My opinion largely stems from such an unlikely incident about half-way through, when the camera goes out of the titular room for the first time, and then suddenly things happen at such an incredible pace that for a long time into this second hour I thought "No way! This has just got to be in the mother's imagination - and soon it will all dissolve and we'll revert to seeing her once more being kept as a prisoner with her 5 year-old son." (Just as it happens in so many inferior horror films). But no. We're supposed to take this as an actual, reality stage of the denouement.
The first hour, entirely in that room, at least held the promise of extended suspense being wound up like a coiled clockwork spring, but after this 'event' it was dissipated.

Brie Larson has just taken the 'Best Actress' Oscar for her part here as the mother of young, luxuriantly long-haired, Jacob Tremblay. She's fine in the role, quite good in fact, though I didn't think anything in particular marked her out as more deserving of the award than the other nominees.
The circumstances of her imprisonment in this small but all-purpose room are not fully explained, the incarcerator bringing in regular supplies of food and other needs, including toys, and occasionally stays for the night, the boy watching him through the slats in the door of his 'sleeping-cupboard'. The only world he knows is that on TV (the room's sole window is a skylight) and he can't imagine anything other than that when his mother attempts to explain. His occasional yelling bouts (mercifully short), close to headache-inducing,  continue into the different setting of the second half of the film.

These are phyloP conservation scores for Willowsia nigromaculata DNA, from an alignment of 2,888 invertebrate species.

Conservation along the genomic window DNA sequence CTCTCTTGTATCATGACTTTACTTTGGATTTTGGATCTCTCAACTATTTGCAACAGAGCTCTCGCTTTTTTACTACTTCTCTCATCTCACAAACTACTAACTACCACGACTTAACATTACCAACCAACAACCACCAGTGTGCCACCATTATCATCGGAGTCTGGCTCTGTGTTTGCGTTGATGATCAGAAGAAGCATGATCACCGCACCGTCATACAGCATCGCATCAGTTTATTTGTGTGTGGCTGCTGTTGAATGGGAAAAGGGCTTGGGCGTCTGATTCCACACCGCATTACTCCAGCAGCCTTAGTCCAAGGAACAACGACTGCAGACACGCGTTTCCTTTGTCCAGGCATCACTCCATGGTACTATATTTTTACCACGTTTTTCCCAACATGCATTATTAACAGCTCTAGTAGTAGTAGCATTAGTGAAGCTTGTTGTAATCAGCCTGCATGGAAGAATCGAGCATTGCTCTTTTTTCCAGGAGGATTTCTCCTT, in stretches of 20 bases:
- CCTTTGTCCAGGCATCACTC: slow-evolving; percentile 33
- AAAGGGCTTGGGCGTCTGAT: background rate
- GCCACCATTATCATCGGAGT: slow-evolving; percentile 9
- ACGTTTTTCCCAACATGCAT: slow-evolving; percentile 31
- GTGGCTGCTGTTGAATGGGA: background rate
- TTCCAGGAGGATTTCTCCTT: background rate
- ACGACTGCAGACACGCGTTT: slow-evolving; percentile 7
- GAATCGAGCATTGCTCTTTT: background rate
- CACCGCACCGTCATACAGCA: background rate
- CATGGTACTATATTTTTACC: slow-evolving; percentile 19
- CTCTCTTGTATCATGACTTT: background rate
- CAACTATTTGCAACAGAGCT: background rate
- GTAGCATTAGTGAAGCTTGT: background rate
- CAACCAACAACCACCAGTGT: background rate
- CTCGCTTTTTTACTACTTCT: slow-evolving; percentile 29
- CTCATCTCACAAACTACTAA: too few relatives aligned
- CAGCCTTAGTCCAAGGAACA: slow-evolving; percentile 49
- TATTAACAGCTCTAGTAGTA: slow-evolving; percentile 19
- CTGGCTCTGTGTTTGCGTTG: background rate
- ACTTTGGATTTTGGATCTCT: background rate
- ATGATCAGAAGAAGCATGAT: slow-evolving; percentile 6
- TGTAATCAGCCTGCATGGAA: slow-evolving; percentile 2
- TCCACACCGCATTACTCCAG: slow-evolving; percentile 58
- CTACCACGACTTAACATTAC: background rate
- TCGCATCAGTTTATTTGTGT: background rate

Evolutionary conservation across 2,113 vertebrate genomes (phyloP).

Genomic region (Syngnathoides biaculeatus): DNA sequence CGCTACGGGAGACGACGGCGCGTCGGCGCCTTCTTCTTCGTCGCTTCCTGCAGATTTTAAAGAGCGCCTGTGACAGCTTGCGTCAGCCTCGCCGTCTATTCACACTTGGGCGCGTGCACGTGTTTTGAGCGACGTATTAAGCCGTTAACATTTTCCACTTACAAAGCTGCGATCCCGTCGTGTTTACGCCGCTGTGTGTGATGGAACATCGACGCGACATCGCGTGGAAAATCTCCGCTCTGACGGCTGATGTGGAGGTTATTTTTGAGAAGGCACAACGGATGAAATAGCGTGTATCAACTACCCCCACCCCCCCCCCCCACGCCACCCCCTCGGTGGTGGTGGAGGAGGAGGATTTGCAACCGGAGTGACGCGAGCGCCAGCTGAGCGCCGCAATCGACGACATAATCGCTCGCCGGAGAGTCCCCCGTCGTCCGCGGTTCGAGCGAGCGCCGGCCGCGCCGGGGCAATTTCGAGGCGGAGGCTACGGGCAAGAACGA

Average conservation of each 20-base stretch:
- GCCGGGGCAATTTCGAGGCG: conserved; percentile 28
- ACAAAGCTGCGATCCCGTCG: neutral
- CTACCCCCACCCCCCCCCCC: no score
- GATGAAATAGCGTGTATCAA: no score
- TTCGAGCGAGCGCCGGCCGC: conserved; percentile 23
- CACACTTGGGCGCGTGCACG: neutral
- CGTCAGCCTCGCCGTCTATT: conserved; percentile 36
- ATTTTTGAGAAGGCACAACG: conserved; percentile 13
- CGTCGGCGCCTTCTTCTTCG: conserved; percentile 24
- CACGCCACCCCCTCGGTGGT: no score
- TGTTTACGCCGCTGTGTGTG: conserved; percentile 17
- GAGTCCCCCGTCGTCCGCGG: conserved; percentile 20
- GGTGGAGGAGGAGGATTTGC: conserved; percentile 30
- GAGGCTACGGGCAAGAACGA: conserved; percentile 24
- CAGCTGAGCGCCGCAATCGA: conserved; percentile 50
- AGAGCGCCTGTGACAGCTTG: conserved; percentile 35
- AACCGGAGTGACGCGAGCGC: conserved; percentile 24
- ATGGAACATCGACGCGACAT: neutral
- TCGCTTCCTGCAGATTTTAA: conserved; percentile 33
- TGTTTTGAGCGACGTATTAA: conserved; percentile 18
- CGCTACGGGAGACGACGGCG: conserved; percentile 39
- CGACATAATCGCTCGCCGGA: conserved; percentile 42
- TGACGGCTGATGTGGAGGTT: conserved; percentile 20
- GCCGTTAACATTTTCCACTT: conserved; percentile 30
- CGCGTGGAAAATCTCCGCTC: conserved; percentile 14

Apart from the full motivation of the perpetrator being left unexplained, other than his just being a sadist, there are other loose ends - such as what was the reason behind grandpa William H. Macy's perceived odd attitude to the boy? It was just left hanging in the air. Macy did say something to the effect of talking about it later, but he didn't - he just disappeared. Very odd. Did that part of the story end up on the cutting room floor?
Why wasn't the boy's very girlish-looking long hair mentioned by anyone until near the very end. It's true that on his first encounter outside he was mistaken for a member of the other sex, but after that no one seemed to be that bothered. I've never in my life seen an infant boy with such long hair. Any girl of similar age would have envied to have possessed such.

I'll give the film marks for being original - the author of the book on which this is based, Emma Donaghue, also wrote the screenplay here.
Director Lenny Abrahamson also directed the much better 'Frank' of 2014.

But this film, I felt, was at best, not much above run-of-the-mill stuff despite the promising premise, though I'll be surprised if anyone who's seen it agrees with me......................5.

Sunday, 28 February 2016

Oscars 2016 - My Gripes